19. Wind turbines acoustic measurements

    NASA Astrophysics Data System (ADS)

    Trematerra, Amelia; Iannace, Gino

    2017-07-01

    The importance of wind turbines has increased over the last few years throughout the European Community. The European energy policy guidelines state that for the year 2020 20% of all energy must be produced by alternative energy sources. Wind turbines are an important type of energy production without petrol. A wind speed in a range from 2.5 m/s to 25.0 m/s is needed. One of the obstacles to the widespread diffusion of wind turbine is noise generation. This work presents some noise measurements of wind turbines in the South of Italy, and discusses the noise problems for the people living near wind farms.

  20. The relative immunity of high-frequency transposed stimuli to low-frequency binaural interference

    NASA Astrophysics Data System (ADS)

    Bernstein, Leslie R.; Trahiotis, Constantine

    2004-05-01

    We have recently demonstrated that high-frequency transposed stimuli, having envelopes designed to provide high-frequency channels with information similar to that normally available in only low-frequency channels, yield threshold-ITDs and extents of laterality comparable to those obtained with conventional low-frequency stimuli. This enhanced potency of ITDs conveyed by high-frequency transposed stimuli, as compared to conventional high-frequency stimuli, suggested to us that ITDs conveyed by transposed stimuli might be relatively immune to the presence of low-frequency binaural interferers. To investigate this issue, threshold-ITDs and extents of laterality were measured with a variety of conventional and transposed targets centered at 4 kHz. The targets were presented either in the presence or absence of a simultaneously gated diotic noise centered at 500 Hz, the interferer. As expected, the presence of the low-frequency interferer resulted in substantially elevated threshold-ITDs and reduced extents of laterality for the conventional high-frequency stimuli. In contrast, these interference effects were either greatly attenuated or absent for ITDs conveyed by the high-frequency transposed targets. The results will be discussed in the context of current models of binaural interference. [Work supported by NIH DC 04147, NIH DC04073, NIH DC 002304.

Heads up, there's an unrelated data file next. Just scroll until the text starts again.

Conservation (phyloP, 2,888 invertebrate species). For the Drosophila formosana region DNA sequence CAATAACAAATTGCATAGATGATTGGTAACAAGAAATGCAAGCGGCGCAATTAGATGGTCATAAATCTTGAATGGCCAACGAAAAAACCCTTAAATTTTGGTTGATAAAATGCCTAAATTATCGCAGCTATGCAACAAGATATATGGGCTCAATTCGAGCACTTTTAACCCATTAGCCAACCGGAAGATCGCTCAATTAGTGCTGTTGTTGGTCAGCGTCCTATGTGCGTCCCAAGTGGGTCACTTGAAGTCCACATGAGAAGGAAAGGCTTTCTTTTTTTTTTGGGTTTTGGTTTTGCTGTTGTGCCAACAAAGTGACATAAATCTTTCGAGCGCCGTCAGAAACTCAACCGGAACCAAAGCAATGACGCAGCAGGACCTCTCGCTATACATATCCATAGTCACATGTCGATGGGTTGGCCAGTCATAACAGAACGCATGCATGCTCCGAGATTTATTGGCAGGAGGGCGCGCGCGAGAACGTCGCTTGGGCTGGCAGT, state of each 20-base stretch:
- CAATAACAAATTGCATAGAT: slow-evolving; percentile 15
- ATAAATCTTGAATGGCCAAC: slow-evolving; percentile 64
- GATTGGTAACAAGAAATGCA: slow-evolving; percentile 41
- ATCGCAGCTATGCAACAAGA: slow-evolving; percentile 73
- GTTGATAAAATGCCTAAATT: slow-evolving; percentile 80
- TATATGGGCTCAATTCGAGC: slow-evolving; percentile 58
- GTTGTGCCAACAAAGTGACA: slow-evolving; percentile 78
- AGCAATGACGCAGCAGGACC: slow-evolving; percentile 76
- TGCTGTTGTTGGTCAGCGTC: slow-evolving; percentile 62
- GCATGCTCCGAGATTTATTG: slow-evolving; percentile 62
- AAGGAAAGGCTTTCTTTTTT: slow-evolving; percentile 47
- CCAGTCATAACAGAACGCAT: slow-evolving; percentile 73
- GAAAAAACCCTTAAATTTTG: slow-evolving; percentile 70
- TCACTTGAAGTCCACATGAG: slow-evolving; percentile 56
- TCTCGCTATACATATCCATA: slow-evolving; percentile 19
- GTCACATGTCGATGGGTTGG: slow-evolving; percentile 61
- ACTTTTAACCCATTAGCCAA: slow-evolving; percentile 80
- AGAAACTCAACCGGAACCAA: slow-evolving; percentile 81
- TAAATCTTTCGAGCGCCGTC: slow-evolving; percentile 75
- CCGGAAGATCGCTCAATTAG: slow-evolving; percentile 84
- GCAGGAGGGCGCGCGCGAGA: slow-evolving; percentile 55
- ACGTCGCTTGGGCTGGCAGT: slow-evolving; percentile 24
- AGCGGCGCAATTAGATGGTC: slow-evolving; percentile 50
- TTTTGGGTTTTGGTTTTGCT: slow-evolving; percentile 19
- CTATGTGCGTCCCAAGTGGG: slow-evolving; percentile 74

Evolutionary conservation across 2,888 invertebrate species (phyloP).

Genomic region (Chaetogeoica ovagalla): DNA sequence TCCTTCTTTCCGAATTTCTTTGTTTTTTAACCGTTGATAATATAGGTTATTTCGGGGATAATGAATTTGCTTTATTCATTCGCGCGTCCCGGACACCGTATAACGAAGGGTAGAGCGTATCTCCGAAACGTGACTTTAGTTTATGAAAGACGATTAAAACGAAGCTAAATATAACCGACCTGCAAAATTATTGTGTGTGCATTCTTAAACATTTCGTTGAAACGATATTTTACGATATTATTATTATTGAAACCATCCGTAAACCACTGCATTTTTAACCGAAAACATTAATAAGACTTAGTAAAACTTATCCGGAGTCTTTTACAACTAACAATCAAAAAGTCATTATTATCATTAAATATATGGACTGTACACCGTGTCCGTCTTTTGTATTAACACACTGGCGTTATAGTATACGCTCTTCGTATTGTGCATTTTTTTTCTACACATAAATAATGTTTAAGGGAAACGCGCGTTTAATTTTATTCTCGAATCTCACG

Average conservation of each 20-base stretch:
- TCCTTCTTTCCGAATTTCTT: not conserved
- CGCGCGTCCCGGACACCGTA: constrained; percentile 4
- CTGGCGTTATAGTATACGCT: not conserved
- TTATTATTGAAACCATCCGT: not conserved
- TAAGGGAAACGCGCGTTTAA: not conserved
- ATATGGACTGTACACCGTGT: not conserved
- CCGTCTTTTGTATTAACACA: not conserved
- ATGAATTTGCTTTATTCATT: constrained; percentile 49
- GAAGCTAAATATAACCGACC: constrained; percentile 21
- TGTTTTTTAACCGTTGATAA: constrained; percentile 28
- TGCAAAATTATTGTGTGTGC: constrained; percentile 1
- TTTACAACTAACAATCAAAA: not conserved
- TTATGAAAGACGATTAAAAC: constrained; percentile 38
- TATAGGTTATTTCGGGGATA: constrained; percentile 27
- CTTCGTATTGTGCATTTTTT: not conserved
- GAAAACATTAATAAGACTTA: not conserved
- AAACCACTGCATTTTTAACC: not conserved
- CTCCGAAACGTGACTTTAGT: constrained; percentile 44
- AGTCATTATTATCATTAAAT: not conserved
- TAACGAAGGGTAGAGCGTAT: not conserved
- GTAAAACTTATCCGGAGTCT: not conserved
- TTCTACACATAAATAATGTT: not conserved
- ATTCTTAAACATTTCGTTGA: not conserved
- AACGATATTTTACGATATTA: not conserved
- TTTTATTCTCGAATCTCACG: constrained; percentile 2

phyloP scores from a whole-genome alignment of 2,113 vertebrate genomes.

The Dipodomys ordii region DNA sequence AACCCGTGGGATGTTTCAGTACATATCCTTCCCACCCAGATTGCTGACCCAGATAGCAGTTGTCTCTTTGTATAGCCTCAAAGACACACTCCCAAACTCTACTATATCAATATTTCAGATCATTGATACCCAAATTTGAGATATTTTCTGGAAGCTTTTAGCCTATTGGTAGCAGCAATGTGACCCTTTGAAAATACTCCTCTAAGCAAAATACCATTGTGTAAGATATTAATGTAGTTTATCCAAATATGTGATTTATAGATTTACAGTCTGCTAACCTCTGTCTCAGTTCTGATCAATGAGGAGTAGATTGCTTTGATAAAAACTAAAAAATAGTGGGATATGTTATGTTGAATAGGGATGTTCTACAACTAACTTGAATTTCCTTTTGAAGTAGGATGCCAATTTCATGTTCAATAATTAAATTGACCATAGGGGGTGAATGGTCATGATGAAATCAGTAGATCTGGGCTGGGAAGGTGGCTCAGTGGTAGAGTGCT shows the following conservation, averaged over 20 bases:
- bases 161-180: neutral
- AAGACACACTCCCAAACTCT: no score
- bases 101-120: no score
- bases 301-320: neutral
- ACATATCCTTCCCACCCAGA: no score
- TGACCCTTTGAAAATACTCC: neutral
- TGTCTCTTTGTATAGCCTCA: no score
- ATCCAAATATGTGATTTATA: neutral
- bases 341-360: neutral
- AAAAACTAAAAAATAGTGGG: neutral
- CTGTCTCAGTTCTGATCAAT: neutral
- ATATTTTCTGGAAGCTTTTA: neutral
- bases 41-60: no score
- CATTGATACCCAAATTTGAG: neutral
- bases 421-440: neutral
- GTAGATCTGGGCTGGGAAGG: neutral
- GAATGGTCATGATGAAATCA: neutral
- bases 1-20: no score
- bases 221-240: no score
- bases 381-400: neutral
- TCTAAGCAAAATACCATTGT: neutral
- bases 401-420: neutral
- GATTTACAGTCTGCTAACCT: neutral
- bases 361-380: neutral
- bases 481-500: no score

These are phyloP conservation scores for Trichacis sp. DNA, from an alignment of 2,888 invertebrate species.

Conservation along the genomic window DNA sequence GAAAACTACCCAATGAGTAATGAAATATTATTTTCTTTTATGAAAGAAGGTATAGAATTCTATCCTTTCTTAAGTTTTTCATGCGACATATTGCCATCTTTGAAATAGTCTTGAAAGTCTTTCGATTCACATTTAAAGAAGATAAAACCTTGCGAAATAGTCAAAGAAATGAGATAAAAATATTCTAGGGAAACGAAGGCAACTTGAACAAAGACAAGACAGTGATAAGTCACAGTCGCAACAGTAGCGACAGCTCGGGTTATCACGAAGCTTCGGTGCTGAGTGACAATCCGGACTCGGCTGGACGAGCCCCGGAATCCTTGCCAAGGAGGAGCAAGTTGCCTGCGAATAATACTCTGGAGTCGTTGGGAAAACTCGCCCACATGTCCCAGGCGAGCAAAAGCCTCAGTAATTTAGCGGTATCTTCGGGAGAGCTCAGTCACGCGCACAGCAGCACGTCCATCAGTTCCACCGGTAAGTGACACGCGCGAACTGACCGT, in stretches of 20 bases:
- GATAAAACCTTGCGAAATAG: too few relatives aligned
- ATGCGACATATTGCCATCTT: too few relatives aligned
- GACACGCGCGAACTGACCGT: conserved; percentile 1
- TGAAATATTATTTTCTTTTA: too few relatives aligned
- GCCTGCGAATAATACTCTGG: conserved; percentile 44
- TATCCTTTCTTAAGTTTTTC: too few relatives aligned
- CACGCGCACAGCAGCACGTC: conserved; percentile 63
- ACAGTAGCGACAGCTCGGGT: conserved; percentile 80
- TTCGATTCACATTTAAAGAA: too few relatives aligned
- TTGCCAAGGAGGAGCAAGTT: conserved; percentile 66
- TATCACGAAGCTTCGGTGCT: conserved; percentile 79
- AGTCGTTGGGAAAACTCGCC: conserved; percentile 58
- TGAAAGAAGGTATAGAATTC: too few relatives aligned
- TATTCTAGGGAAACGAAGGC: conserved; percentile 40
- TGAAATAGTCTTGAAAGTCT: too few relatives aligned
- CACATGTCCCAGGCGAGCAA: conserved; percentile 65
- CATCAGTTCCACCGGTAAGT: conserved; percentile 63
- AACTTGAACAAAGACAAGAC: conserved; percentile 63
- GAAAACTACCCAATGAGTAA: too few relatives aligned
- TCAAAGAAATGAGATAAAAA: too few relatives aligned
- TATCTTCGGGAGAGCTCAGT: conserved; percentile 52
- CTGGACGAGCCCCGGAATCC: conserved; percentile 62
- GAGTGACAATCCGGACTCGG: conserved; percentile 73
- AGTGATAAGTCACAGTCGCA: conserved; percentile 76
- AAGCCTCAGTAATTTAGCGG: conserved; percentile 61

1. The effect of low-frequency oscillations on cardio-respiratory synchronization. Observations during rest and exercise

    NASA Astrophysics Data System (ADS)

    Kenwright, D. A.; Bahraminasab, A.; Stefanovska, A.; McClintock, P. V. E.